Texas Solicitor General Kyle Hawkins, who argued for his state and a group of 35 others supporting the federal government, told the justices the states and federal government have different interests to protect through their prosecutorial decisions.

Most skeptical of Feigin’s arguments were Justices Neil Gorsuch and Ruth Bader Ginsburg. Gorsuch noted the number of federal crimes has greatly increased in the time since the court first recognized the separate sovereigns exception, making it more likely someone could face prosecutions from both the federal government and a state. 

“I think that’s exactly the problem that is practically more apparent today or at least of potential concern that counsel might have addressed,” Gorsuch said. “And that is with the proliferation of federal crimes, I think over 4,000 statues now and several hundred thousand regulations, the opportunity for the government to seek successive prosecution if it’s unhappy with even the most routine state prosecutions is a problem.”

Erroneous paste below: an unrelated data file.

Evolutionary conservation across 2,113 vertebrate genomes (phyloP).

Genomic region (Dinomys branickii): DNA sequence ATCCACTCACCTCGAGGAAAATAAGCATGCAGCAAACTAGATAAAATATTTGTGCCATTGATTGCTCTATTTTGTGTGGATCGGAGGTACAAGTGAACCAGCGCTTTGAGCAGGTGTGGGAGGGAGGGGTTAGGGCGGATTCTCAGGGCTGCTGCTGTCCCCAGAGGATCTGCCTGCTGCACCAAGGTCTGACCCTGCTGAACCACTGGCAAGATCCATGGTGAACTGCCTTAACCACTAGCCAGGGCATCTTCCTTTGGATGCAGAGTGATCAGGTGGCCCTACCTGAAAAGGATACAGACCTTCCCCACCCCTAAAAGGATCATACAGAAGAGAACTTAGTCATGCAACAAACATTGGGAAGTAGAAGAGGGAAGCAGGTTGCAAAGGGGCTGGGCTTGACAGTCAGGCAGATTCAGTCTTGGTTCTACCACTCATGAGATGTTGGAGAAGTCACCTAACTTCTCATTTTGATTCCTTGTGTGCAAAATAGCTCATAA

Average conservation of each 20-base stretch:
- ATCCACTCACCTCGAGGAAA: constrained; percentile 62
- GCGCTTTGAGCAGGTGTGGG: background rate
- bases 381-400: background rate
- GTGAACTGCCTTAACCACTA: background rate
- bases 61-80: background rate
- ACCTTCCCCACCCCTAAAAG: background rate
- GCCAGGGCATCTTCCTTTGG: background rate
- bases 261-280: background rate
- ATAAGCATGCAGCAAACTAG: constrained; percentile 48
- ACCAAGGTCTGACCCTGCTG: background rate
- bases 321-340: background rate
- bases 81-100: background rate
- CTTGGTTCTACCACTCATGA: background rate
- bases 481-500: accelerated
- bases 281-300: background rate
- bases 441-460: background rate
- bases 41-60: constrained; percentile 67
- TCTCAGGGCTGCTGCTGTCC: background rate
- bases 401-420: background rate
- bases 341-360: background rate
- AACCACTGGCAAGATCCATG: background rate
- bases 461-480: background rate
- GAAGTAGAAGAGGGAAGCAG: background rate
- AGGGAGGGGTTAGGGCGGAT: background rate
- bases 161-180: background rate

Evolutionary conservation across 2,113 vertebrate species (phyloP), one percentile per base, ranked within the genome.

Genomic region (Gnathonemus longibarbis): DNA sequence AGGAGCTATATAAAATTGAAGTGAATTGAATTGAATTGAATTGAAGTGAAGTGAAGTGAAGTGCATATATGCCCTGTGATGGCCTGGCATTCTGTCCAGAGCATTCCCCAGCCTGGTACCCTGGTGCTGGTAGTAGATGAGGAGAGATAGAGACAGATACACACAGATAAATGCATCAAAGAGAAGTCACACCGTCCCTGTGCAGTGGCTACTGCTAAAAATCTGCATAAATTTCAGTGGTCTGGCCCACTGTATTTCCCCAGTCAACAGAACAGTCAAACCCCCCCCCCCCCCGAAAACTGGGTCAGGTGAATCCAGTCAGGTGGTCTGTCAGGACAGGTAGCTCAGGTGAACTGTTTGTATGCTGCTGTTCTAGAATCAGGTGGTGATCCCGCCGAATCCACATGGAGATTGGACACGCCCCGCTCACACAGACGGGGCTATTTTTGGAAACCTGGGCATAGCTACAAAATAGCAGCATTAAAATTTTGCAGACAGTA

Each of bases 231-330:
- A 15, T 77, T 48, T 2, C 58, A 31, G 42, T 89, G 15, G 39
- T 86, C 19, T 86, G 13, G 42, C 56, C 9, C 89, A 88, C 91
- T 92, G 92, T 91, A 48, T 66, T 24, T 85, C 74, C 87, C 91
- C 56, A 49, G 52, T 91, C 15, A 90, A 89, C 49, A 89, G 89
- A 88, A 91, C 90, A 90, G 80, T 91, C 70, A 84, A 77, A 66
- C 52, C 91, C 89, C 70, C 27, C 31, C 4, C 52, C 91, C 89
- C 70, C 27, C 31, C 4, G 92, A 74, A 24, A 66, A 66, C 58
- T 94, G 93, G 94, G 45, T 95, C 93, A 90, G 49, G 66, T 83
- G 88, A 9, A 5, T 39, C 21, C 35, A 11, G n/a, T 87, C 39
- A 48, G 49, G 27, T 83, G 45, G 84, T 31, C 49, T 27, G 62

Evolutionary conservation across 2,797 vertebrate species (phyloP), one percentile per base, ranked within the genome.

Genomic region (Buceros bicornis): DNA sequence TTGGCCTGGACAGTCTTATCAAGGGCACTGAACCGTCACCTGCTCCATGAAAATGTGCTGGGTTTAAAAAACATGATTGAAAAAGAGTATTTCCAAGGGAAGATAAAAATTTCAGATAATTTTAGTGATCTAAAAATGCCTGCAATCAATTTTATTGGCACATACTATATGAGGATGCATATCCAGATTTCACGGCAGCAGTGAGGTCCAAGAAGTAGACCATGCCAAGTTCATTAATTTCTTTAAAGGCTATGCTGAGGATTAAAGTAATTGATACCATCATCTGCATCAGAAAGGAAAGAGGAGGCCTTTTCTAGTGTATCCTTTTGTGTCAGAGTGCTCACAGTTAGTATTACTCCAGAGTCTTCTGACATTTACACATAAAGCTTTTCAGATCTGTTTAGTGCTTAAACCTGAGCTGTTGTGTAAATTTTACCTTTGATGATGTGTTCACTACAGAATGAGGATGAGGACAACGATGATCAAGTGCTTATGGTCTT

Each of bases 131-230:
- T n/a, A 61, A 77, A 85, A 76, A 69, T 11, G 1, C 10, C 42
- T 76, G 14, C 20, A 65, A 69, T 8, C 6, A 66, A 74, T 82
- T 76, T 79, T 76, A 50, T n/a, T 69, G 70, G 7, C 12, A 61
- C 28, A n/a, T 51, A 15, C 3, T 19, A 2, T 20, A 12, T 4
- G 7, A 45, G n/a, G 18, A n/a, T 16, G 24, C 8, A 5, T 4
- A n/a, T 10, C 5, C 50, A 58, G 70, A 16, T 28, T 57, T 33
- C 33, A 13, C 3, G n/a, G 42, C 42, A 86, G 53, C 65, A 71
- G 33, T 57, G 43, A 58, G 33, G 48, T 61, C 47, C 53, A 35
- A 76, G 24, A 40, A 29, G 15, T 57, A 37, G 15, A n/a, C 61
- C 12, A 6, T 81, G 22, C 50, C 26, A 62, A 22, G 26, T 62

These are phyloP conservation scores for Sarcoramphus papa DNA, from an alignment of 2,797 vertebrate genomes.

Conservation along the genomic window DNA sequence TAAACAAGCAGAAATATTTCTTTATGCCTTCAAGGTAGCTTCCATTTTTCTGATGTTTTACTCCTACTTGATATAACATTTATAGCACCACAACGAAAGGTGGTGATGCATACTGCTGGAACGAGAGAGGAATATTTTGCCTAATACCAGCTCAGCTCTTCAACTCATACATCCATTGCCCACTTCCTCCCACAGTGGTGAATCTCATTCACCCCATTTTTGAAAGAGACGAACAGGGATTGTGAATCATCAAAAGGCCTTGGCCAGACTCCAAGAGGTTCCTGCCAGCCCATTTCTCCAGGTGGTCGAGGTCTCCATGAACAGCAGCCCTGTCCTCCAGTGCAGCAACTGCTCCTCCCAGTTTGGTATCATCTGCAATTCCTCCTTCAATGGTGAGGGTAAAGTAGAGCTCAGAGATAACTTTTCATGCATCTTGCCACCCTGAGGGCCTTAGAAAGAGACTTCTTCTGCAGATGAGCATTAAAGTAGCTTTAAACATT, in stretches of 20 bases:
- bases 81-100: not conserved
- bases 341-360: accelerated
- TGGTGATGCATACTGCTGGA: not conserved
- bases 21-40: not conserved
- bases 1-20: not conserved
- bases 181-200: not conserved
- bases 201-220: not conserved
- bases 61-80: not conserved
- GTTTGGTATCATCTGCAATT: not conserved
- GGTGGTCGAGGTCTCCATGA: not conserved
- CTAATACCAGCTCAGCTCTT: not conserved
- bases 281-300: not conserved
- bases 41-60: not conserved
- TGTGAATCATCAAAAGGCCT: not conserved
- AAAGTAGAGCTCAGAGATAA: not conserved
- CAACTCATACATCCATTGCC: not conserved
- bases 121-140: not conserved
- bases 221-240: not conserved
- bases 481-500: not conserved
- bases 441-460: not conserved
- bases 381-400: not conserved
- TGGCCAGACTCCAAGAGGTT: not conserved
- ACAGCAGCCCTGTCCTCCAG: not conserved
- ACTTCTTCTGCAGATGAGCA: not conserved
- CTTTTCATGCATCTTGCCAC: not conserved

For her part, Ginsburg said it is odd to imagine using federalism arguments to restrict, rather than expand, individual liberty.

“Is there another case where federalism has been invoked to strengthen the hand of government, state and/or federal, vis-a-vis an individual?” Ginsburg asked. “Federalism is usually invoked because it’s a protection of the liberty of the individual, but here the party being strengthened is not the individual, it is the state’s freedom and the federal government’s freedom to prosecute the same offense, felon in possession.”

There was no mention at the hearing of the president’s former campaign manager. Though a pardon could keep Manafort from going to prison for his conviction on violating federal fraud laws, it would take a rule change from the Supreme Court to ensure that the former lobbyist is not prosecuted in state courts on similar charges. Thursday’s oral argument seemed to foreclose that possibility.